Come and See

English Title: Come and See

Original Title: Idi i smotri

Country of Origin: Soviet Union

Studio: Belarusfilm, Mosfilm

Director: Elem Klimov

Screenplay: Ales Adamovich, Elem Klimov

Cinematographer: Aleksei Rodionov

Art Director: Viktor Petrov

Editor: Valeriia Belova

Runtime: 142 minutes

Genre: War Drama

Language: Russian, Belarusian, German

Starring/Cast: Aleksei Kravchenko, Liubomiras Lauciavicius, Olga Mironova

Year: 1985

Volume: Russian

Synopsis:
Nazi-occupied Belarus, 1943. Fifteen-year-old Flera leaves his protesting mother and his sisters to join the partisans in the nearby woods. He embraces the life of a resistance fighter until excluded from an important mission. Disgruntled, he wanders away and meets the bewitching partisan girl, Glasha. Together they escape a German air raid which destroys the camp and leaves Flera half-deaf. Upon return to village, Flera learns that his family and others have been massacred, and blames himself. He rejoins the detachment and goes on an ill-fated mission, only to witness the death of his comrades and to seek refuge in another village on the day it is slated for destruction by the SS. The Germans and their collaborators herd the villagers into a barn and set it on fire. Flera is left for dead in the burned-down village. The partisans ambush and execute the Germans. Flera, whose ordeal has turned him into a wizened old man, shoots at the discarded portrait of Hitler. The shooting alternates with documentary footage of Hitler’s life run in reverse until he appears as a baby. Flera stops shooting. The final caption says 628 Belarusian villages were destroyed by the Nazis in World War II.


Critique:
A perfect companion piece to The Ascent, directed by Klimov’s wife Larisa Shepit’ko, Come and See complements the visual and narrative austerity of the former with baroque imagery and unrestrained emotion. Both are based on canonical works of Belarusian ‘partisan prose’ (Vasil Bykov’s Sotnikov and Ales Adamovich’s The Khatyn Story, respectively) and both have abandoned the dry, lapidary book titles for ones with biblical allusions (Come and See references the Book of Revelation 6:1). The two films capture and bookend a cultural moment when the Great Patriotic War has ceased to be a recent memory and begun to demand a more metaphysical treatment, yet before any historical re-evaluation has become possible.

These films are markedly different from the early, Thaw-era attempts at ‘God-seeking’ in Soviet war cinema, but they also stand in contrast to each other. While The Ascent presents Sotnikov as a Christ figure who wins a spiritual victory over his tormentors, there are no such consolations in Come and See, no heroism or hope of redemption, except on the symbolical level. Its would-be hero is unaware of his true role: that of a helpless victim and the viewer’s guide on a tour into the heart of darkness. Some of the film’s most excruciating moments occur when the character’s tender age and idealism are pitted against un-childlike reality. The film’s most horrific scene may not be the final fiery death of a village, but Flera’s return to his home where everything speaks of tragedy: his little sisters’ dolls scattered across the floor, the soup on the stove, untouched and still warm. Flera wilfully misinterprets the ominous signs, blabbering excitedly that his mother and sisters ‘have left’. Is he naïve or in deep denial? A more mature Glasha chokes on the soup offered her and takes the boy away, glancing back only once to see a mound of corpses behind the house. After that, the horrors keep coming without a minute’s pause. This relentless insistence on the narrative of victimhood and suffering sets Come and See apart from other coming-of-age-in-a-war films, such as Evgenii Evtushenko’s contemporaneous, poeticized Kindergarten (1983) or Andrei Tarkovskii’s Ivan’s Childhood (1962), which was released by a US video distributor as The Youngest Spy. Somebody apparently saw fit to re-package it as a conventional war story. Come and See will never be known as The Youngest Partisan.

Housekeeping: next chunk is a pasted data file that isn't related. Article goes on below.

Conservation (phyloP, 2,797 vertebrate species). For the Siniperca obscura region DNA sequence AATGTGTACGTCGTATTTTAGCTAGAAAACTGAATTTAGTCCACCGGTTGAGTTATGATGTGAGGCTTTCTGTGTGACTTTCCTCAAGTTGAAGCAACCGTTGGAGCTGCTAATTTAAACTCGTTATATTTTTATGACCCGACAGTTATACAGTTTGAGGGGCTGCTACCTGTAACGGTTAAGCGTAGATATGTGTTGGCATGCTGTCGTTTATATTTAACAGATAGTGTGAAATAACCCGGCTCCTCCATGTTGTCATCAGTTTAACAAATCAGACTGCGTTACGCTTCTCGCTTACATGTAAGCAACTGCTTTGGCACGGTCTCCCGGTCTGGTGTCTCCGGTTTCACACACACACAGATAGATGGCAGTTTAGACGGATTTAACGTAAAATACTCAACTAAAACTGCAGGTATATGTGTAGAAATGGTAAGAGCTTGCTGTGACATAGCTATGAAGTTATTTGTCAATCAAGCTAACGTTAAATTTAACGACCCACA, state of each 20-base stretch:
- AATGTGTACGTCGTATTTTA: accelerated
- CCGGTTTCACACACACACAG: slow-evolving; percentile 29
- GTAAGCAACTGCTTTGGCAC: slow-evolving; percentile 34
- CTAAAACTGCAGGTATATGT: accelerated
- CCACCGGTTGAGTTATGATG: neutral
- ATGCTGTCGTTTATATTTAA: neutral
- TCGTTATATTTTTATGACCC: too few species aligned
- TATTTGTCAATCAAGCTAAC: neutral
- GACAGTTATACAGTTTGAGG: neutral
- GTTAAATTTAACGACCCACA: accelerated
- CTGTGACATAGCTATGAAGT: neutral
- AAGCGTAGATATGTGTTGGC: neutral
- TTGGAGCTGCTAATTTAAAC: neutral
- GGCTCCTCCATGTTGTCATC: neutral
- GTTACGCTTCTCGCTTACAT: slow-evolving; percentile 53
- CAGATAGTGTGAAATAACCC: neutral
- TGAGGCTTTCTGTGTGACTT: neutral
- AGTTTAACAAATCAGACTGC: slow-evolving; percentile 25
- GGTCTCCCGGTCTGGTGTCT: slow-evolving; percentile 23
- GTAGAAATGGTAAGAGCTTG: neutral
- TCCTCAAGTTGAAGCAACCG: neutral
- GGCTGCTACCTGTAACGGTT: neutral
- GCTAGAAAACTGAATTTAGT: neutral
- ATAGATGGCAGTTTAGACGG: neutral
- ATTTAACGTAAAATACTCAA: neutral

A film like this could appear only at a particular, pivotal moment in Soviet history, coming out as it was on the very eve of glasnost and actually helping usher it in. It could not have been made a few years before – as witnessed by Elem Klimov’s seven-year struggle to lift the project, initially called Kill Hitler, off the ground. And were it to be made later, its partisan characters would probably be less saintly and its Nazis less single-mindedly evil. However, these vestiges of Soviet propaganda do not distract from the powerful panorama of man’s inhumanity to man. The point-of-view Steadicam camerawork of Aleksei Rodionov is masterly without being showy, and the colour palette is suitably sombre, conveying an almost physical sensation of a foggy rural morning or a rainy day in the forest. The dialogue by Klimov and Adamovich (a mix of Russian and Belarusian) was startlingly realistic for its day and still retains its freshness.

Author of this review: Sergey Dobrynin